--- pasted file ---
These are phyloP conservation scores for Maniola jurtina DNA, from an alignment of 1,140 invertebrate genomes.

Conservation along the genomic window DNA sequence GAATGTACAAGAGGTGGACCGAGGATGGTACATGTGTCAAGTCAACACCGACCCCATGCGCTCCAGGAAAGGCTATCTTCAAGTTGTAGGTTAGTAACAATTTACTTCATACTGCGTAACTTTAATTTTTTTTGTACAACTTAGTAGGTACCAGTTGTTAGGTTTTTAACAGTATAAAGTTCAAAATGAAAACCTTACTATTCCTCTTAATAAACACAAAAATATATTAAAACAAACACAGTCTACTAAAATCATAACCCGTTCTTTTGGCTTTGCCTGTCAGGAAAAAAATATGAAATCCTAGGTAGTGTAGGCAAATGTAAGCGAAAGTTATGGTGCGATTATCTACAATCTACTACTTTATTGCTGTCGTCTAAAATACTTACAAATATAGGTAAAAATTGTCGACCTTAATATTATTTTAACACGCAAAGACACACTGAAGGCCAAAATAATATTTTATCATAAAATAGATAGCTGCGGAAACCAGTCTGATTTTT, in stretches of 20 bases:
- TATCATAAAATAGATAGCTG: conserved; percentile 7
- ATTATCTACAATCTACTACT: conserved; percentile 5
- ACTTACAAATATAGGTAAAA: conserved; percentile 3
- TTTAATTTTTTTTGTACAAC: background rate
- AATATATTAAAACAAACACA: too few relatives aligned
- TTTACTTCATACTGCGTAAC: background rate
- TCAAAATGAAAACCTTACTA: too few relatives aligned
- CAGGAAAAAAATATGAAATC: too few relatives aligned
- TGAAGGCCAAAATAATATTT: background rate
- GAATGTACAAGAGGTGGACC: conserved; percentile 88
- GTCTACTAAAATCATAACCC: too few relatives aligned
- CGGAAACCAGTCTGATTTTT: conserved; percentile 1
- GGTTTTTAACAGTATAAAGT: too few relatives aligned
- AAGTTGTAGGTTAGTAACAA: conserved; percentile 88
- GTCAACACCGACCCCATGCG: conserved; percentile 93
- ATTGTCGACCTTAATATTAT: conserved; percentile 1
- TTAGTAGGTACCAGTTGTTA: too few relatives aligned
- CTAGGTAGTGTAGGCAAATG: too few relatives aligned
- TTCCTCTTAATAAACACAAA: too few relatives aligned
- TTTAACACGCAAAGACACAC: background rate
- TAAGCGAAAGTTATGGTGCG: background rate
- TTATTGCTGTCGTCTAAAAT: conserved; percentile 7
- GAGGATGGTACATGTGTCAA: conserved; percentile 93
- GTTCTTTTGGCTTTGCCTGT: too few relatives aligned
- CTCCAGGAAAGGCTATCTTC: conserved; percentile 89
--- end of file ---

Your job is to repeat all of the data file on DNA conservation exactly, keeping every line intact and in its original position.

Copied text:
These are phyloP conservation scores for Maniola jurtina DNA, from an alignment of 1,140 invertebrate genomes.

Conservation along the genomic window DNA sequence GAATGTACAAGAGGTGGACCGAGGATGGTACATGTGTCAAGTCAACACCGACCCCATGCGCTCCAGGAAAGGCTATCTTCAAGTTGTAGGTTAGTAACAATTTACTTCATACTGCGTAACTTTAATTTTTTTTGTACAACTTAGTAGGTACCAGTTGTTAGGTTTTTAACAGTATAAAGTTCAAAATGAAAACCTTACTATTCCTCTTAATAAACACAAAAATATATTAAAACAAACACAGTCTACTAAAATCATAACCCGTTCTTTTGGCTTTGCCTGTCAGGAAAAAAATATGAAATCCTAGGTAGTGTAGGCAAATGTAAGCGAAAGTTATGGTGCGATTATCTACAATCTACTACTTTATTGCTGTCGTCTAAAATACTTACAAATATAGGTAAAAATTGTCGACCTTAATATTATTTTAACACGCAAAGACACACTGAAGGCCAAAATAATATTTTATCATAAAATAGATAGCTGCGGAAACCAGTCTGATTTTT, in stretches of 20 bases:
- TATCATAAAATAGATAGCTG: conserved; percentile 7
- ATTATCTACAATCTACTACT: conserved; percentile 5
- ACTTACAAATATAGGTAAAA: conserved; percentile 3
- TTTAATTTTTTTTGTACAAC: background rate
- AATATATTAAAACAAACACA: too few relatives aligned
- TTTACTTCATACTGCGTAAC: background rate
- TCAAAATGAAAACCTTACTA: too few relatives aligned
- CAGGAAAAAAATATGAAATC: too few relatives aligned
- TGAAGGCCAAAATAATATTT: background rate
- GAATGTACAAGAGGTGGACC: conserved; percentile 88
- GTCTACTAAAATCATAACCC: too few relatives aligned
- CGGAAACCAGTCTGATTTTT: conserved; percentile 1
- GGTTTTTAACAGTATAAAGT: too few relatives aligned
- AAGTTGTAGGTTAGTAACAA: conserved; percentile 88
- GTCAACACCGACCCCATGCG: conserved; percentile 93
- ATTGTCGACCTTAATATTAT: conserved; percentile 1
- TTAGTAGGTACCAGTTGTTA: too few relatives aligned
- CTAGGTAGTGTAGGCAAATG: too few relatives aligned
- TTCCTCTTAATAAACACAAA: too few relatives aligned
- TTTAACACGCAAAGACACAC: background rate
- TAAGCGAAAGTTATGGTGCG: background rate
- TTATTGCTGTCGTCTAAAAT: conserved; percentile 7
- GAGGATGGTACATGTGTCAA: conserved; percentile 93
- GTTCTTTTGGCTTTGCCTGT: too few relatives aligned
- CTCCAGGAAAGGCTATCTTC: conserved; percentile 89